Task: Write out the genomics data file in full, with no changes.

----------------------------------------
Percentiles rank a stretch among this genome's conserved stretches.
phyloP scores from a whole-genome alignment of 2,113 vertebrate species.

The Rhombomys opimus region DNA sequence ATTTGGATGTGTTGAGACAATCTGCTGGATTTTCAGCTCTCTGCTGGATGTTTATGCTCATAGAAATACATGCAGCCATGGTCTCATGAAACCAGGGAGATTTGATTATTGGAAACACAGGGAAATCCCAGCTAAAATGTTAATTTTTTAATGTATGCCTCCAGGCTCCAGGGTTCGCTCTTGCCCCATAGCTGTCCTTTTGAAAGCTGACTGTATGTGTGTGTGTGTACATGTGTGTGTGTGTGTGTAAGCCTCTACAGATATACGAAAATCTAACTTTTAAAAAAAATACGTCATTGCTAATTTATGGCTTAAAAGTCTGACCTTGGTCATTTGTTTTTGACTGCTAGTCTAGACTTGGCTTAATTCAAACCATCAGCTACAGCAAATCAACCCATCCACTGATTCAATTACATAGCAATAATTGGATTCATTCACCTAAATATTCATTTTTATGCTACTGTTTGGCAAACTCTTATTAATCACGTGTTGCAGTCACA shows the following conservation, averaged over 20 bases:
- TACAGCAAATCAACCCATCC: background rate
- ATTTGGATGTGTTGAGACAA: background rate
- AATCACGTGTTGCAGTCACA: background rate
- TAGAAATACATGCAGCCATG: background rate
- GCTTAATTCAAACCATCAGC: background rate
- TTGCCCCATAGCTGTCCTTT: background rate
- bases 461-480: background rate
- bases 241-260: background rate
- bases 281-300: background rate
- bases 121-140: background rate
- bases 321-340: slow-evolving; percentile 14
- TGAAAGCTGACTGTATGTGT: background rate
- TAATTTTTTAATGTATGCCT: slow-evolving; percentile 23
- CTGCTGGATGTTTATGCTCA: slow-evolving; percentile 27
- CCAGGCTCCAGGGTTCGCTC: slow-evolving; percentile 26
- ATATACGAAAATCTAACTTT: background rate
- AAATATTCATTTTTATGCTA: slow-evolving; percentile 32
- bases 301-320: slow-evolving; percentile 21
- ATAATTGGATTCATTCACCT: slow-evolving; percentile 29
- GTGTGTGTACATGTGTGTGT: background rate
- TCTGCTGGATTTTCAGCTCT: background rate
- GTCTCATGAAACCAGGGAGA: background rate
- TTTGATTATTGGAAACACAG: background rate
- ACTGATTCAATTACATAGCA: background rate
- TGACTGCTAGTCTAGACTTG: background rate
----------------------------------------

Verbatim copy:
Percentiles rank a stretch among this genome's conserved stretches.
phyloP scores from a whole-genome alignment of 2,113 vertebrate species.

The Rhombomys opimus region DNA sequence ATTTGGATGTGTTGAGACAATCTGCTGGATTTTCAGCTCTCTGCTGGATGTTTATGCTCATAGAAATACATGCAGCCATGGTCTCATGAAACCAGGGAGATTTGATTATTGGAAACACAGGGAAATCCCAGCTAAAATGTTAATTTTTTAATGTATGCCTCCAGGCTCCAGGGTTCGCTCTTGCCCCATAGCTGTCCTTTTGAAAGCTGACTGTATGTGTGTGTGTGTACATGTGTGTGTGTGTGTGTAAGCCTCTACAGATATACGAAAATCTAACTTTTAAAAAAAATACGTCATTGCTAATTTATGGCTTAAAAGTCTGACCTTGGTCATTTGTTTTTGACTGCTAGTCTAGACTTGGCTTAATTCAAACCATCAGCTACAGCAAATCAACCCATCCACTGATTCAATTACATAGCAATAATTGGATTCATTCACCTAAATATTCATTTTTATGCTACTGTTTGGCAAACTCTTATTAATCACGTGTTGCAGTCACA shows the following conservation, averaged over 20 bases:
- TACAGCAAATCAACCCATCC: background rate
- ATTTGGATGTGTTGAGACAA: background rate
- AATCACGTGTTGCAGTCACA: background rate
- TAGAAATACATGCAGCCATG: background rate
- GCTTAATTCAAACCATCAGC: background rate
- TTGCCCCATAGCTGTCCTTT: background rate
- bases 461-480: background rate
- bases 241-260: background rate
- bases 281-300: background rate
- bases 121-140: background rate
- bases 321-340: slow-evolving; percentile 14
- TGAAAGCTGACTGTATGTGT: background rate
- TAATTTTTTAATGTATGCCT: slow-evolving; percentile 23
- CTGCTGGATGTTTATGCTCA: slow-evolving; percentile 27
- CCAGGCTCCAGGGTTCGCTC: slow-evolving; percentile 26
- ATATACGAAAATCTAACTTT: background rate
- AAATATTCATTTTTATGCTA: slow-evolving; percentile 32
- bases 301-320: slow-evolving; percentile 21
- ATAATTGGATTCATTCACCT: slow-evolving; percentile 29
- GTGTGTGTACATGTGTGTGT: background rate
- TCTGCTGGATTTTCAGCTCT: background rate
- GTCTCATGAAACCAGGGAGA: background rate
- TTTGATTATTGGAAACACAG: background rate
- ACTGATTCAATTACATAGCA: background rate
- TGACTGCTAGTCTAGACTTG: background rate